District 67 referendum on ballot Tuesday, Feb. 26
Updated: March 22, 2013 6:24AM
MORTON GROVE — After voters turned down a proposed property tax hike in Golf Elementary District 67 in November, School Board President Meryl Gale promised the district would be back with another request.
That will happen next week, when voters will be asked for the third time to approve a tax increase for the district.
If approved, District 67 will be able to increase the 2013 levy by 16.3 percent, a move that would generate about $1.1 in new property tax revenue.
The request is the same as the one rejected by voters in November by about 20 percent of the vote. Before that, the district in March sought an increase in the maximum tax rate in the education fund, a measure that also was defeated.
Though voters rejected the tax increase in March, they did narrowly approve a bond sale to finance improvements at Golf Middle School and Hynes Elementary School and construction of a new gym at Hynes.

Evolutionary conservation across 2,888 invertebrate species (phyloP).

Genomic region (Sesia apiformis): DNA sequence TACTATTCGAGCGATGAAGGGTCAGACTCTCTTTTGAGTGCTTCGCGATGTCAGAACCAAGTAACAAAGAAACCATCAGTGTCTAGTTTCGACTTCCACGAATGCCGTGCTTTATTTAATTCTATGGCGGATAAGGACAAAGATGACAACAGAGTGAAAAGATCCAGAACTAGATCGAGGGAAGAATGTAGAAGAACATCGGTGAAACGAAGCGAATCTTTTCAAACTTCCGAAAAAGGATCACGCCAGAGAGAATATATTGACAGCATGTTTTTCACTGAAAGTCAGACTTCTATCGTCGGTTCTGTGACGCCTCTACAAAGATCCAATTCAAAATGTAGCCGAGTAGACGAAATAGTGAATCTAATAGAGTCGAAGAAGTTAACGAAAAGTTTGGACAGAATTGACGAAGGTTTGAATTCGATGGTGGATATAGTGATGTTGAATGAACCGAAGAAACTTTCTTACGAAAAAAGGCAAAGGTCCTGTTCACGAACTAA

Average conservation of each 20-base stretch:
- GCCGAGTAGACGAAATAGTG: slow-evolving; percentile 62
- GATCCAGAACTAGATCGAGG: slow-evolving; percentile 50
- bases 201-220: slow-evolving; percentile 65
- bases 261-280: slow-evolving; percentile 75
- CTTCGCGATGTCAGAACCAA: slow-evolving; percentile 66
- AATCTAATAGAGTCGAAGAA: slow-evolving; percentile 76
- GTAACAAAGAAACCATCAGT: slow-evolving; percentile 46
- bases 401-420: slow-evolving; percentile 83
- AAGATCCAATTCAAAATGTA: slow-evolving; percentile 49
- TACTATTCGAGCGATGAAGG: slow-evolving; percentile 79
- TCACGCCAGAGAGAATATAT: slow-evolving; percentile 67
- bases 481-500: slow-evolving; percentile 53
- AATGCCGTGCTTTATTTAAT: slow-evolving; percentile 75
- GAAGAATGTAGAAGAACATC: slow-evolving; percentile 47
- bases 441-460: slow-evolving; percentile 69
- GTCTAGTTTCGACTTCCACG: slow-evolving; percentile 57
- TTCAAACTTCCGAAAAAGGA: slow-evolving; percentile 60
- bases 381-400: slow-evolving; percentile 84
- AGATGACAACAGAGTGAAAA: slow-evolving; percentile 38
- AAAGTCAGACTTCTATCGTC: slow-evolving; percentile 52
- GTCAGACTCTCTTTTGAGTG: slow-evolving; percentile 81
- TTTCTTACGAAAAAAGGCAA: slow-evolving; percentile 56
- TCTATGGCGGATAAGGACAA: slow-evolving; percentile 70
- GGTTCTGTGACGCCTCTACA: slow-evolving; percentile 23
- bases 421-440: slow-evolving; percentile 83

The district, which has not had an increase in the maximum tax rate in the education fund since 1969, has made a series of cuts over the past few years, among them eliminating after-school programs, freezing salaries, cutting staff, eliminating early and late bus runs and reducing kindergarten from full- to half-day.
Full-day kindergarten is among programs the school board said could return if the referendum is passed.
The school board had initially talked about putting the measure on the general election ballot in April, but instead took advantage of a primary race between Mayor Dan Staackmann and Trustee Dan DiMaria, both running for mayor on the Action Party ticket.
Following the defeat in November, Gale said that without the additional money, the district at some point will have to make additional cuts. She also noted that discussions in the Illinois General Assembly over pension reform include proposals to shift the cost of the teachers’ pension system onto individual districts.
If approved, the measure would allow the district to increase the levy by 16.3 percent, likely about 13.3 percent more than is permitted under the tax cap. The cap limits the levy increase to the Consumer Price Index or 5 percent, whichever is less.
Even if the referendum is approved the district will not see any of the additional revenue until 2014, when the 2013 levy is collected.~.